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Constable Shawn Elliot's Story
When Constable Shawn Elliott was hired as a York Regional Police call taker in January of 2006, he had no clue what he was in for. Constable Elliott worked in Communications for four years, getting to know the ins and outs of policing and gathering a few memorable tales of his own. During his time in Communications, Constable Elliott fielded one of York Regional Police’s most memorable calls involving escaped elephants from Newmarket’s Ray Twinney Recreation Complex. As a result of the call, Constable Elliott was featured on various news networks and even on Discovery Channel for one of the most wild animal escape stories.
Despite his adventures in Communications, Constable Elliott noticed a growing interest in policing as a career over the years. “I always found policing interesting, but it wasn’t until I got into the organization that I realized it was something I wanted to do for the rest of my life.” Having studied law enforcement at Humber College and law and history at York University, Constable Shawn Elliott was always interested in law. “Originally my career goal was the general law enforcement field, after which I’d planned to see where I ended up,” Constable Elliott said. After some time, it became clear that policing was that ultimate goal and in 2010 Constable Elliott took the tests and obtained his OACP certificate.
After studying hard, Constable Elliott passed and was hired by York Regional Police as a police officer. As many recruits can attest, the trials didn’t end there. Beyond the testing, Constable Elliott underwent training. “Training in-house was the toughest because they really push you. They test your limits and see what you can do to make those limits a little higher every time.”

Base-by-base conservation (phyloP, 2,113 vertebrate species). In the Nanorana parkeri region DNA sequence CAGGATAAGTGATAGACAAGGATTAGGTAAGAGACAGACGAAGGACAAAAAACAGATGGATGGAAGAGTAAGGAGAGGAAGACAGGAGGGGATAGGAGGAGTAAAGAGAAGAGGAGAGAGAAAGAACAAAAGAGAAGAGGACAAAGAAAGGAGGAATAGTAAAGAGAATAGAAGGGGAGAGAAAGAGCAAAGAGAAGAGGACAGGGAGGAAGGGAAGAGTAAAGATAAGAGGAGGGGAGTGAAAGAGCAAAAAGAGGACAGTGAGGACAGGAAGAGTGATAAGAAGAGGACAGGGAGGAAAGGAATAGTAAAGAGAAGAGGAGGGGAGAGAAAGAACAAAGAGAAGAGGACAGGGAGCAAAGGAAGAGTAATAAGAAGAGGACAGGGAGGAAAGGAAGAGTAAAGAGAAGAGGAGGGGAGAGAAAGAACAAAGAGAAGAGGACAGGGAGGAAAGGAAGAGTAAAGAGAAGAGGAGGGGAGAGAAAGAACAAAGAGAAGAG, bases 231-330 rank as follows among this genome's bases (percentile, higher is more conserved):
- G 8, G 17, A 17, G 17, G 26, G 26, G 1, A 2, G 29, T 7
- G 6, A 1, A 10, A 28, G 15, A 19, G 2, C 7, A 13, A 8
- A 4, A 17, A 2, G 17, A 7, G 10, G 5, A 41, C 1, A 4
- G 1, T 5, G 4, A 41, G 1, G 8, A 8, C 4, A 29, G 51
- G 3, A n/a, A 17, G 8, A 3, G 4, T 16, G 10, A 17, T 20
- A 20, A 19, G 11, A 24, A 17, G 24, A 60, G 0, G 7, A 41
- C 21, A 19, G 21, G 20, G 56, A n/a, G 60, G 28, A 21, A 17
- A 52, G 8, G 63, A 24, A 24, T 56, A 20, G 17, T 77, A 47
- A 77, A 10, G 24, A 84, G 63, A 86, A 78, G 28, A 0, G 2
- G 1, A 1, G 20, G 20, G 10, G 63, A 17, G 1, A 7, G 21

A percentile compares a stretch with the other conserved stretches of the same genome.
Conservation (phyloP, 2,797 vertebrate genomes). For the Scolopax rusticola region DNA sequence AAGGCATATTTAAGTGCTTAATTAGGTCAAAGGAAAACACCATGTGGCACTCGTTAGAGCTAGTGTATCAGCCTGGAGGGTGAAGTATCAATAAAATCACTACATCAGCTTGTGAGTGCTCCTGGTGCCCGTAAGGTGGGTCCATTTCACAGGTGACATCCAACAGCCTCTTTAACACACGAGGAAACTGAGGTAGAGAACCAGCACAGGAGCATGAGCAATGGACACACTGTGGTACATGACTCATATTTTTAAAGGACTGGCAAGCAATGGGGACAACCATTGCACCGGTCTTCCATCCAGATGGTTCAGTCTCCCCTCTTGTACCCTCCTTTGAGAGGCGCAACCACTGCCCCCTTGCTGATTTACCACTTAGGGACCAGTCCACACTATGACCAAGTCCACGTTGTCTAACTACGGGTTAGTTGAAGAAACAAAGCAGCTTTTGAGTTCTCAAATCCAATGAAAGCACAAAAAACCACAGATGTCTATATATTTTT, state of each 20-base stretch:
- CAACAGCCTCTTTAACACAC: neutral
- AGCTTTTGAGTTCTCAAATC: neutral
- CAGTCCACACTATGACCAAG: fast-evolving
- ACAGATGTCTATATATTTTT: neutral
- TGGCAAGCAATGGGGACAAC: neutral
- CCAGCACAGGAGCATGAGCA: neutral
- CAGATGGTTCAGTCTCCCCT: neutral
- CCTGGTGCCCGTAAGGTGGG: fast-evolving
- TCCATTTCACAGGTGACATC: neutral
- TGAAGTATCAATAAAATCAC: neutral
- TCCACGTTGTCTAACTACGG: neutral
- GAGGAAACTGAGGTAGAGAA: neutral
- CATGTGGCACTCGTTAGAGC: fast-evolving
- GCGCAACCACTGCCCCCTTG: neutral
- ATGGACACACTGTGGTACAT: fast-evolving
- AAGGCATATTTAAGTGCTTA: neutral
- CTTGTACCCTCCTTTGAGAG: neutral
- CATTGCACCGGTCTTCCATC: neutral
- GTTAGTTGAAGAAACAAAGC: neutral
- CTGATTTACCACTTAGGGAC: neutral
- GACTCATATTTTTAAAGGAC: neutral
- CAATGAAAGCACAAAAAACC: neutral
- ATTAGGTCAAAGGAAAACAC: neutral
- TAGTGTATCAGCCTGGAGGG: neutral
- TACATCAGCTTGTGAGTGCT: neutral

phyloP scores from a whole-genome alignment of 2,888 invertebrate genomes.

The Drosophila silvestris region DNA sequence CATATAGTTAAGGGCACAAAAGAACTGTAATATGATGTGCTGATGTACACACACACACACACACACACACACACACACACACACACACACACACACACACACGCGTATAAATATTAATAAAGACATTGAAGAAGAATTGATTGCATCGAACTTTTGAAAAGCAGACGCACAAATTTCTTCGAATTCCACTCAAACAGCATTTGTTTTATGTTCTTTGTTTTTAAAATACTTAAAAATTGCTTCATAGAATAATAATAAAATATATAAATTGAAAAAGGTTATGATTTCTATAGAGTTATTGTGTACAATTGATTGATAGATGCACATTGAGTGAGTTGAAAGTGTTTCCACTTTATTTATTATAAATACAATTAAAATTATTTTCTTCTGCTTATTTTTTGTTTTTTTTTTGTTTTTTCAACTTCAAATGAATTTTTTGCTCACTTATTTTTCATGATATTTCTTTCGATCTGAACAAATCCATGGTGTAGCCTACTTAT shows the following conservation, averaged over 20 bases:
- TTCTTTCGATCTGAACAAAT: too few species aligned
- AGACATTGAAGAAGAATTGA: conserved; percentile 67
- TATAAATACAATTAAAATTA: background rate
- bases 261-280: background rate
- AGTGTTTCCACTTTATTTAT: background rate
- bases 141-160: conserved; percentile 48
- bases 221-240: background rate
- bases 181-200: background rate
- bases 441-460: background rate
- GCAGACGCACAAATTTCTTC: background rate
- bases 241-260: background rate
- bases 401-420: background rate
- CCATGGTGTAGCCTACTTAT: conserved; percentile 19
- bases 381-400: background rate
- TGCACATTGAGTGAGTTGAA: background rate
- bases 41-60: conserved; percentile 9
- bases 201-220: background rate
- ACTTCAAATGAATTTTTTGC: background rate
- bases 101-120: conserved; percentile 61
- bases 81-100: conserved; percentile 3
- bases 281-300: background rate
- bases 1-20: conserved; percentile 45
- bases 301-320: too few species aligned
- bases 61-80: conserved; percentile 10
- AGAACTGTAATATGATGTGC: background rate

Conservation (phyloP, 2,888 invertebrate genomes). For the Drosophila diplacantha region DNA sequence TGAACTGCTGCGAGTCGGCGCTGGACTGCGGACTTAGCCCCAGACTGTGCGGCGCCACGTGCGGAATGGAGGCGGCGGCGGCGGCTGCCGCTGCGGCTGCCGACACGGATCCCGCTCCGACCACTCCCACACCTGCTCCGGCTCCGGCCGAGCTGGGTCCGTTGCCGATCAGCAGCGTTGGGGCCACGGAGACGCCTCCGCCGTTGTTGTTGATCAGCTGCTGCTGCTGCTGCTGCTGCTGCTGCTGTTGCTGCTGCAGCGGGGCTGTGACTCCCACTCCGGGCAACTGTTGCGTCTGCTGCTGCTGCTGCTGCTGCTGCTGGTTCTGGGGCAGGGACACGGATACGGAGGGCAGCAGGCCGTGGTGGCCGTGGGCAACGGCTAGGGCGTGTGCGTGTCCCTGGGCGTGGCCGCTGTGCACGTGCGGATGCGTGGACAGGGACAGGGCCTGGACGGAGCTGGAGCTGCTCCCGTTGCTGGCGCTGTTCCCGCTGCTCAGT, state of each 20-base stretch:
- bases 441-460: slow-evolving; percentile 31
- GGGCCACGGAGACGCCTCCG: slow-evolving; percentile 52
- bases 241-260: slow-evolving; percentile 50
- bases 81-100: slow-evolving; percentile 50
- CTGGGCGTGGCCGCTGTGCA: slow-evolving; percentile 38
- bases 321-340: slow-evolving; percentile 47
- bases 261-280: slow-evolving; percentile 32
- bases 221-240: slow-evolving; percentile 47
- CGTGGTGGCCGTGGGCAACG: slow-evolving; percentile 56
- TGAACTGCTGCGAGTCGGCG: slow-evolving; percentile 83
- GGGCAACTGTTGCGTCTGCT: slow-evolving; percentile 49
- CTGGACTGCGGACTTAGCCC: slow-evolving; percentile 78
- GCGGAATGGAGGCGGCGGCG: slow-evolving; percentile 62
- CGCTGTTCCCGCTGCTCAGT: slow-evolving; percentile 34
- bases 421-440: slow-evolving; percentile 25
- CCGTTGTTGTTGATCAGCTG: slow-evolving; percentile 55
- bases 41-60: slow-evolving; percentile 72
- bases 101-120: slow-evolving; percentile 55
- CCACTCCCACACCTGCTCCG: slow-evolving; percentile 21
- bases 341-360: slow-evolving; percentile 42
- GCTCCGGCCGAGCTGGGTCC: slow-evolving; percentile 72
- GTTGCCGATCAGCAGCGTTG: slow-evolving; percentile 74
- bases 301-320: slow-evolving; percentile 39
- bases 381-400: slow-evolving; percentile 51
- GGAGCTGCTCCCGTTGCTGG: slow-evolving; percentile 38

Constable Elliott officially made the transition to the road in the summer of 2010. “The transition from being a police communicator to a police officer helped because I knew a lot of the terminology coming in. I knew a lot of things that people new to the organization wouldn’t know and it helped because I encountered a lot of familiar names and faces. I was a new guy, but I wasn’t totally new. People I had known from before were there to support me. I asked around for information and knew what to expect ahead of time.”
The tough part for Constable Elliott was breaking the news of the switch to his family. “I had to go to my wife who was pregnant at the time and say, “Yes, I know we’re expecting our second child, but I’m going to leave for three months to go to police college.” I felt a lot of guilt because we had a four-year-old daughter and, by the time I went to police college, a three-month-old son. I felt bad for not being home. From that angle, it was a little rough.” Constable Elliott’s wife understood and supported him, though. “My wife wanted me to be happy,” Constable Elliott said. “If I’m happier with myself and my everyday life, my wife is a little happier and our marriage is a little stronger.”
“If policing is something you want to do, something you believe in and something you feel you can do and do well, do it,” said Constable Elliott. “If you’re someone who already has a family and employment, it’s easy to get settled in your ways. So if you sit back and wait for the perfect time, that time is probably never going to come. You just have to believe in yourself and you’ll make it work.”
Today Constable Elliott works the same shiftwork schedule that he did as a police communicator. “The flexibility of shiftwork is significant. I can always volunteer in my daughter’s classroom or go with her on day trips. I’m there to see my kids grow up. When I talk to other people they’re concerned that police officers don’t get to spend time with or see their families. Yes, sometimes you miss out on certain things, but if you focus on what you’re missing out on, you miss out on the fact that you actually get to be there for more than you realize.”
Right now, Constable Elliott is enjoying his life on the road as one of York Regional Police’s newest officers. As for the future? “My career goal is to be the staff sergeant of Communications,” Constable Elliott said. “It’ll be a nice bookend to my career. I started it there and I’ll end it there.”